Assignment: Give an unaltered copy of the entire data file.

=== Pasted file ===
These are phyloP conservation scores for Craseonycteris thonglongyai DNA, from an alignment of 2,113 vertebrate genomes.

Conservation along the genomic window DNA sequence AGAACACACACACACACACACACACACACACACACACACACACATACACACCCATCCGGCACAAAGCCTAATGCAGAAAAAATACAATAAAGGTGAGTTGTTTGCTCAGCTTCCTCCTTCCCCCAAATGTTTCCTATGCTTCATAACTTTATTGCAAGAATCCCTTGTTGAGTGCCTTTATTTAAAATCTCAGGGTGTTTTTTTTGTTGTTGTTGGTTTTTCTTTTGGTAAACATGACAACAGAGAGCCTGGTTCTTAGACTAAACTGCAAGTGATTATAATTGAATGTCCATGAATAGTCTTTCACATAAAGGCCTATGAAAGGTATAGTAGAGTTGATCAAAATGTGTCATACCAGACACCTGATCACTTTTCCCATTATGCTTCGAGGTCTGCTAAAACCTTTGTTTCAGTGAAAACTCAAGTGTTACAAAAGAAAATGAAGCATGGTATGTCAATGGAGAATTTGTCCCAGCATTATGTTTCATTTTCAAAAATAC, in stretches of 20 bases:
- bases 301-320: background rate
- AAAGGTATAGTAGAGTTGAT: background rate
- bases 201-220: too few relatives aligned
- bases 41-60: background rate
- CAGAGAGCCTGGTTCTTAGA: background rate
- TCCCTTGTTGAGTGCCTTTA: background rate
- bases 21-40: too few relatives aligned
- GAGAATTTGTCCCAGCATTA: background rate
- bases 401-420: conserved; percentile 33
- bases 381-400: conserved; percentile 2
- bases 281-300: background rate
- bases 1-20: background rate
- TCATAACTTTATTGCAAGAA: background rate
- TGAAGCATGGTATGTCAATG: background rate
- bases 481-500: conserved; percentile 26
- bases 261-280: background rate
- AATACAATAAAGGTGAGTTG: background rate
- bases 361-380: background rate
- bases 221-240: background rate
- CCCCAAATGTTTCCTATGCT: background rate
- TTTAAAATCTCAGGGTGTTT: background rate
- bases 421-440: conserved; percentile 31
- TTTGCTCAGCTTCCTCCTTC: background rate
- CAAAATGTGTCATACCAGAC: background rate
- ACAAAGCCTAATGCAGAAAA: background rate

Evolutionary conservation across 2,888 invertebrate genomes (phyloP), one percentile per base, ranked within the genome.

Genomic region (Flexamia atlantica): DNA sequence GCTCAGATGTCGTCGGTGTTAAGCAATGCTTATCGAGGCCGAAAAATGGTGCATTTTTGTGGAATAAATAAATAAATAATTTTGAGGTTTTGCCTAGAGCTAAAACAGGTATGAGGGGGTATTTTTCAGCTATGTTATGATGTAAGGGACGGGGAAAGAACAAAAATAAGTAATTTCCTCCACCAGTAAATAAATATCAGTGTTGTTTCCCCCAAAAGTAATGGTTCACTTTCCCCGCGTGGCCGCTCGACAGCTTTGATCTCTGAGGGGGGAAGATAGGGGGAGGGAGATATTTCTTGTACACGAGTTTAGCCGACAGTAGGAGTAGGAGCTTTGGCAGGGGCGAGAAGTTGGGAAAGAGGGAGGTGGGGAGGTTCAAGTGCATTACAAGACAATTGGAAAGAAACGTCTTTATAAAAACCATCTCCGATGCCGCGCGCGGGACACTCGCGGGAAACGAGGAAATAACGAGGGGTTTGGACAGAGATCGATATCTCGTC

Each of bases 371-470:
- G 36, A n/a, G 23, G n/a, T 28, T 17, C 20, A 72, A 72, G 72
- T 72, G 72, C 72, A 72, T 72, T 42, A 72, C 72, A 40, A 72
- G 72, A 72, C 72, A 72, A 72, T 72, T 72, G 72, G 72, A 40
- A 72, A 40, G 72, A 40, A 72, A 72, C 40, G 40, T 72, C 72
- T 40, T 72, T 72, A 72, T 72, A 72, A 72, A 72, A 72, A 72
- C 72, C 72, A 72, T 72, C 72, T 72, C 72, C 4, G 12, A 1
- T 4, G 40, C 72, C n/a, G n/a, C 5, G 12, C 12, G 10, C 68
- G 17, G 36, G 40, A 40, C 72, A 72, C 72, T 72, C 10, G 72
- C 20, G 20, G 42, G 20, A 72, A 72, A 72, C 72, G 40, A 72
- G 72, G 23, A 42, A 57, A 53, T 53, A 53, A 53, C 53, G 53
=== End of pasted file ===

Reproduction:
These are phyloP conservation scores for Craseonycteris thonglongyai DNA, from an alignment of 2,113 vertebrate genomes.

Conservation along the genomic window DNA sequence AGAACACACACACACACACACACACACACACACACACACACACATACACACCCATCCGGCACAAAGCCTAATGCAGAAAAAATACAATAAAGGTGAGTTGTTTGCTCAGCTTCCTCCTTCCCCCAAATGTTTCCTATGCTTCATAACTTTATTGCAAGAATCCCTTGTTGAGTGCCTTTATTTAAAATCTCAGGGTGTTTTTTTTGTTGTTGTTGGTTTTTCTTTTGGTAAACATGACAACAGAGAGCCTGGTTCTTAGACTAAACTGCAAGTGATTATAATTGAATGTCCATGAATAGTCTTTCACATAAAGGCCTATGAAAGGTATAGTAGAGTTGATCAAAATGTGTCATACCAGACACCTGATCACTTTTCCCATTATGCTTCGAGGTCTGCTAAAACCTTTGTTTCAGTGAAAACTCAAGTGTTACAAAAGAAAATGAAGCATGGTATGTCAATGGAGAATTTGTCCCAGCATTATGTTTCATTTTCAAAAATAC, in stretches of 20 bases:
- bases 301-320: background rate
- AAAGGTATAGTAGAGTTGAT: background rate
- bases 201-220: too few relatives aligned
- bases 41-60: background rate
- CAGAGAGCCTGGTTCTTAGA: background rate
- TCCCTTGTTGAGTGCCTTTA: background rate
- bases 21-40: too few relatives aligned
- GAGAATTTGTCCCAGCATTA: background rate
- bases 401-420: conserved; percentile 33
- bases 381-400: conserved; percentile 2
- bases 281-300: background rate
- bases 1-20: background rate
- TCATAACTTTATTGCAAGAA: background rate
- TGAAGCATGGTATGTCAATG: background rate
- bases 481-500: conserved; percentile 26
- bases 261-280: background rate
- AATACAATAAAGGTGAGTTG: background rate
- bases 361-380: background rate
- bases 221-240: background rate
- CCCCAAATGTTTCCTATGCT: background rate
- TTTAAAATCTCAGGGTGTTT: background rate
- bases 421-440: conserved; percentile 31
- TTTGCTCAGCTTCCTCCTTC: background rate
- CAAAATGTGTCATACCAGAC: background rate
- ACAAAGCCTAATGCAGAAAA: background rate

Evolutionary conservation across 2,888 invertebrate genomes (phyloP), one percentile per base, ranked within the genome.

Genomic region (Flexamia atlantica): DNA sequence GCTCAGATGTCGTCGGTGTTAAGCAATGCTTATCGAGGCCGAAAAATGGTGCATTTTTGTGGAATAAATAAATAAATAATTTTGAGGTTTTGCCTAGAGCTAAAACAGGTATGAGGGGGTATTTTTCAGCTATGTTATGATGTAAGGGACGGGGAAAGAACAAAAATAAGTAATTTCCTCCACCAGTAAATAAATATCAGTGTTGTTTCCCCCAAAAGTAATGGTTCACTTTCCCCGCGTGGCCGCTCGACAGCTTTGATCTCTGAGGGGGGAAGATAGGGGGAGGGAGATATTTCTTGTACACGAGTTTAGCCGACAGTAGGAGTAGGAGCTTTGGCAGGGGCGAGAAGTTGGGAAAGAGGGAGGTGGGGAGGTTCAAGTGCATTACAAGACAATTGGAAAGAAACGTCTTTATAAAAACCATCTCCGATGCCGCGCGCGGGACACTCGCGGGAAACGAGGAAATAACGAGGGGTTTGGACAGAGATCGATATCTCGTC

Each of bases 371-470:
- G 36, A n/a, G 23, G n/a, T 28, T 17, C 20, A 72, A 72, G 72
- T 72, G 72, C 72, A 72, T 72, T 42, A 72, C 72, A 40, A 72
- G 72, A 72, C 72, A 72, A 72, T 72, T 72, G 72, G 72, A 40
- A 72, A 40, G 72, A 40, A 72, A 72, C 40, G 40, T 72, C 72
- T 40, T 72, T 72, A 72, T 72, A 72, A 72, A 72, A 72, A 72
- C 72, C 72, A 72, T 72, C 72, T 72, C 72, C 4, G 12, A 1
- T 4, G 40, C 72, C n/a, G n/a, C 5, G 12, C 12, G 10, C 68
- G 17, G 36, G 40, A 40, C 72, A 72, C 72, T 72, C 10, G 72
- C 20, G 20, G 42, G 20, A 72, A 72, A 72, C 72, G 40, A 72
- G 72, G 23, A 42, A 57, A 53, T 53, A 53, A 53, C 53, G 53